During his interview with President Trump, aired during the Super Bowl pregame show, Fox News host Bill O’Reilly asked the president how he would respond if California lawmakers turn the entire state into a sanctuary for those living in the U.S. illegally.
As has been the case with everything from U.S. corporations to foreign governments, Trump said, in effect, it’s going to cost California a whole lot of money if it happens:
“I think it’s ridiculous — sanctuary cities. As you know I’m very much opposed to sanctuary cities. They breed crime. There’s a lot of problems.
If we have to we’ll defund. We give tremendous amounts of money to California. California in many ways is out of control. Obviously the voters agree. Otherwise they wouldn’t have voted for me.”
As reported by Fox News, California Senate Democrats voted last week to not only become the nation’s first “sanctuary state,” but to also provide funding for lawyers to defend people facing deportation.Image Credit: Mark Ralston/Getty Images
The author of the legislation, Senate President Pro Tempore Kevin de León of Los Angeles, suggested that law enforcement officers should be clear about their priorities:
“We want to make sure that police officers don’t abandon their beat and go enforce immigration laws.”
O’Reilly asked Trump if defunding is his “weapon of choice,” and while Trump emphasized that he “doesn’t want to defund anybody,” he agreed that “it is a weapon.”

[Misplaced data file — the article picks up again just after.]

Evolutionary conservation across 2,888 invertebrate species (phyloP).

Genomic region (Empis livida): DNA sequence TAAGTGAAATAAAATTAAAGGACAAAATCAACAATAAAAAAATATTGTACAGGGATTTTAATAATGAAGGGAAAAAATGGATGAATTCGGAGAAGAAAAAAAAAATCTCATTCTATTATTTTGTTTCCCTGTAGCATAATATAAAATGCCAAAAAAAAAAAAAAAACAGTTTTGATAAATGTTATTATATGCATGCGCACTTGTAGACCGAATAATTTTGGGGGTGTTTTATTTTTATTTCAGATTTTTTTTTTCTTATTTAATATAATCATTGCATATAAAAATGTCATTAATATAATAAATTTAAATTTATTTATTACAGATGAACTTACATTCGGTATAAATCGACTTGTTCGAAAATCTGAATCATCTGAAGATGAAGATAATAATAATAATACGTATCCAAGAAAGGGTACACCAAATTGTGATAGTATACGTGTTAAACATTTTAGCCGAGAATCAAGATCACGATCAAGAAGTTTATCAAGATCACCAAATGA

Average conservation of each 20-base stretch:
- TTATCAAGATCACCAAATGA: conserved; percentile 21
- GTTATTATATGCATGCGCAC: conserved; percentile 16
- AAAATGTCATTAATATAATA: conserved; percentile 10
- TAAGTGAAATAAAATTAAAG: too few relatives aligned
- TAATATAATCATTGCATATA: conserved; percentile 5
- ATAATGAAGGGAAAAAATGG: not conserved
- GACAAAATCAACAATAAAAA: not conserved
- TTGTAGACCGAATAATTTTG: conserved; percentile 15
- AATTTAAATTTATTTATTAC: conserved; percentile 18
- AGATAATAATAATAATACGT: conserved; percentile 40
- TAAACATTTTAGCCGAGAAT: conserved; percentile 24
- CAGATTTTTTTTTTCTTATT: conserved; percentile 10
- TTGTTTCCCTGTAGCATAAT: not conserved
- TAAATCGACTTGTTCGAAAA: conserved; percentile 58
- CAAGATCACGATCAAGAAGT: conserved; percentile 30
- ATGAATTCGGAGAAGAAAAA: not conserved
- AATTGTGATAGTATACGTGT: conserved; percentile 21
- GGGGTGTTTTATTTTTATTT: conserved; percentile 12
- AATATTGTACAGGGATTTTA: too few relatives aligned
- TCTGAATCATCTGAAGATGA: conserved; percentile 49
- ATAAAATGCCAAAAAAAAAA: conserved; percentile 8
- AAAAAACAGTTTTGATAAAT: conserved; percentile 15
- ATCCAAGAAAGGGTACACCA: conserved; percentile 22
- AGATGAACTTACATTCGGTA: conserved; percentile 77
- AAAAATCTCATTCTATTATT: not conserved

Proponents of “sanctuary cities” argue that those living in the U.S. illegally are more inclined to cooperate with authorities in search of criminals if they’re not in fear of deportation.
Republican Sen. Jeff Stone argues the opposite:
“I think this bill is making it that much more difficult for the federal authorities to get the most dangerous criminals that we want to deport to keep our communities safe.”
Multiple examples support Stone’s argument.
In perhaps the most famous of examples, Kate Steinle was murdered in the “sanctuary” of San Francisco in 2015 by a man who had entered the U.S. illegally and had been convicted of a crime seven times, and deported five times.
According to a 2015 Rasmussen poll, not only do a majority of Americans oppose “sanctuary cities,” they also believe that the Department of Justice should take action against them.